|Children’s Knowledge and Degree of Participation in Decision Making When Undergoing a Clinical Diagnostic Procedure
Ingrid Runeson, Eva Mårtenson and Karin Enskär
children, (6-11 years, 9 boys and 14 girls), admitted to a pediatric
day care department for a planned diagnostic procedure were interviewed
with the aim of investigating their level of knowledge regarding a
current diagnostic procedure, and the level of participation in
emailNewsletter and decision making relating to their hospitalization.
While the children were being interviewed, their attendant parent
completed a questionnaire. The children’s level of knowledge was
documented and graded. The children’s statements and their parents’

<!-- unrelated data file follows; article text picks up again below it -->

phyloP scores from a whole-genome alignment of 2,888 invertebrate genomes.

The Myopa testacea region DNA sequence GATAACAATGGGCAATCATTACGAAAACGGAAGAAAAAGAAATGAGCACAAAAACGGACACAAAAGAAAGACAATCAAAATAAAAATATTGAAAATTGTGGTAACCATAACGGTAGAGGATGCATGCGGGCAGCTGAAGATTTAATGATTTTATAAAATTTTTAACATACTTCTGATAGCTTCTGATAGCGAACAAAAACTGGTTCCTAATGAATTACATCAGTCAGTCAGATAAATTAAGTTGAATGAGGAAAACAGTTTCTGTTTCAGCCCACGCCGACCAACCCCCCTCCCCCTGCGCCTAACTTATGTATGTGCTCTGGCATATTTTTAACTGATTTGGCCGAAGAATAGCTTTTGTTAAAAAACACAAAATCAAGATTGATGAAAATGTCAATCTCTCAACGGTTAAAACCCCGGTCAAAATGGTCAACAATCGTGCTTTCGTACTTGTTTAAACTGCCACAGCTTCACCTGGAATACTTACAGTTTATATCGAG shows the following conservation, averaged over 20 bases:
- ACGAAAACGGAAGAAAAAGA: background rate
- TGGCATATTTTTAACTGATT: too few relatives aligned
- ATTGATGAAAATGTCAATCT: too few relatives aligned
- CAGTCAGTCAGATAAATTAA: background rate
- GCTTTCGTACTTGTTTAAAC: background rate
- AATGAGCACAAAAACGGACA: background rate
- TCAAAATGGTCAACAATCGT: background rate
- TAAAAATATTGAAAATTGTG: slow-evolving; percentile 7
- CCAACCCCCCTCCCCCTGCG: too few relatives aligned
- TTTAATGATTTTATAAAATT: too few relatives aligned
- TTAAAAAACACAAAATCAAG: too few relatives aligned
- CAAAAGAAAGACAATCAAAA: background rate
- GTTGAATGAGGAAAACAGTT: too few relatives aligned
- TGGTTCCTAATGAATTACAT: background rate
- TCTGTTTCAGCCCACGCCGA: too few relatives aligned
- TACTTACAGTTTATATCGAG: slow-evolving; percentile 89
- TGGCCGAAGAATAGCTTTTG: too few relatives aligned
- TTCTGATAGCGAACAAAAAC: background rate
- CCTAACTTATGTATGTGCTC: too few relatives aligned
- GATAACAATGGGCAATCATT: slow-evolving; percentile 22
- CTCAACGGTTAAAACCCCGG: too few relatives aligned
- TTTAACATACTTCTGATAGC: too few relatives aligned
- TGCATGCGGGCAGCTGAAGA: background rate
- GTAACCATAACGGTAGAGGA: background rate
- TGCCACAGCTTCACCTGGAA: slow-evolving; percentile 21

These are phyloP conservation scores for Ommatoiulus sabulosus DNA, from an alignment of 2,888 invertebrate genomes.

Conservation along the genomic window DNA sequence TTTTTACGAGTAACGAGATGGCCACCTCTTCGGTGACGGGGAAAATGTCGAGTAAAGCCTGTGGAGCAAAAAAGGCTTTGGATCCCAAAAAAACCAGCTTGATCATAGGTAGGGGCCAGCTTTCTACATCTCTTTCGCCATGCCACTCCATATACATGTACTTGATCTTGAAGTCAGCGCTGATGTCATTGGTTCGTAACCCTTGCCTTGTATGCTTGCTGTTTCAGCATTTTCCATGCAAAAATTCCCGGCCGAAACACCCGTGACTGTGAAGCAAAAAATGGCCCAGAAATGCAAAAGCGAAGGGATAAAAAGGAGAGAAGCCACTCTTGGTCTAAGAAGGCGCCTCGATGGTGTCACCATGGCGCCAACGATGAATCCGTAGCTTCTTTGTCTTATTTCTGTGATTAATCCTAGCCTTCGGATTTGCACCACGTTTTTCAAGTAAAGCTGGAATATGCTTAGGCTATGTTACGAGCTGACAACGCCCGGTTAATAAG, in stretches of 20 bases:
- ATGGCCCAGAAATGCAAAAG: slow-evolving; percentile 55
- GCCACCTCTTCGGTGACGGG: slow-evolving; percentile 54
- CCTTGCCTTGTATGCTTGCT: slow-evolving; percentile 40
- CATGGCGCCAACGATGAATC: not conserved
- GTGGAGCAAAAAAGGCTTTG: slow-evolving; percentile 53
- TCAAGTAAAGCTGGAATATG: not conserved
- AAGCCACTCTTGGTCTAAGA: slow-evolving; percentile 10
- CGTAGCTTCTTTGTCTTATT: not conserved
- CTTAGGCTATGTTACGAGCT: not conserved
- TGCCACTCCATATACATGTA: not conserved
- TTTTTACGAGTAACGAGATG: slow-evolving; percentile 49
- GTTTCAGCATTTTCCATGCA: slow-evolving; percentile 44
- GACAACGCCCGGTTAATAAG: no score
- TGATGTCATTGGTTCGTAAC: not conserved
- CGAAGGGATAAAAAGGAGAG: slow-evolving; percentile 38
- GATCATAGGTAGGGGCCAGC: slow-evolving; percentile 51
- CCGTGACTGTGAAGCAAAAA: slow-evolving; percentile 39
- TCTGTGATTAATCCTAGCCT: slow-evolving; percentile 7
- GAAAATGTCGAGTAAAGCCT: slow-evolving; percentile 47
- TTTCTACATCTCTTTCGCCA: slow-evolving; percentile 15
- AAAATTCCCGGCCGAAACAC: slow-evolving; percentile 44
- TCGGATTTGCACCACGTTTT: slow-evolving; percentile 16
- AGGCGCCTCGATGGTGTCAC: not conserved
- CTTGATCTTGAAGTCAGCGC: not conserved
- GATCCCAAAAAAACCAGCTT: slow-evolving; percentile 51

evaluation of the information given to the child were sorted into
groups and compared. The children’s descriptions of their participation
in emailNewsletter and decision-making were assessed and summarized.
Finally, the children’s and their parents’ experiences of the
children’s anxiety and fear before the hospital visit were compared.
The children were undergoing different kinds of diagnostic procedures
and they had received information from different people. They were
prepared for their admission in different ways, and had participated in
emailNewsletter and decisions to various degrees. Despite this preparation,
it would be safe to state that the participants as a group were not
very well informed nor did they participate fully. More knowledge is
needed regarding how to prepare each child prior to admission, before,
during, and after the hospital visit and which additional factors,
e.g., trust and a familiar environment, have influence on the child’s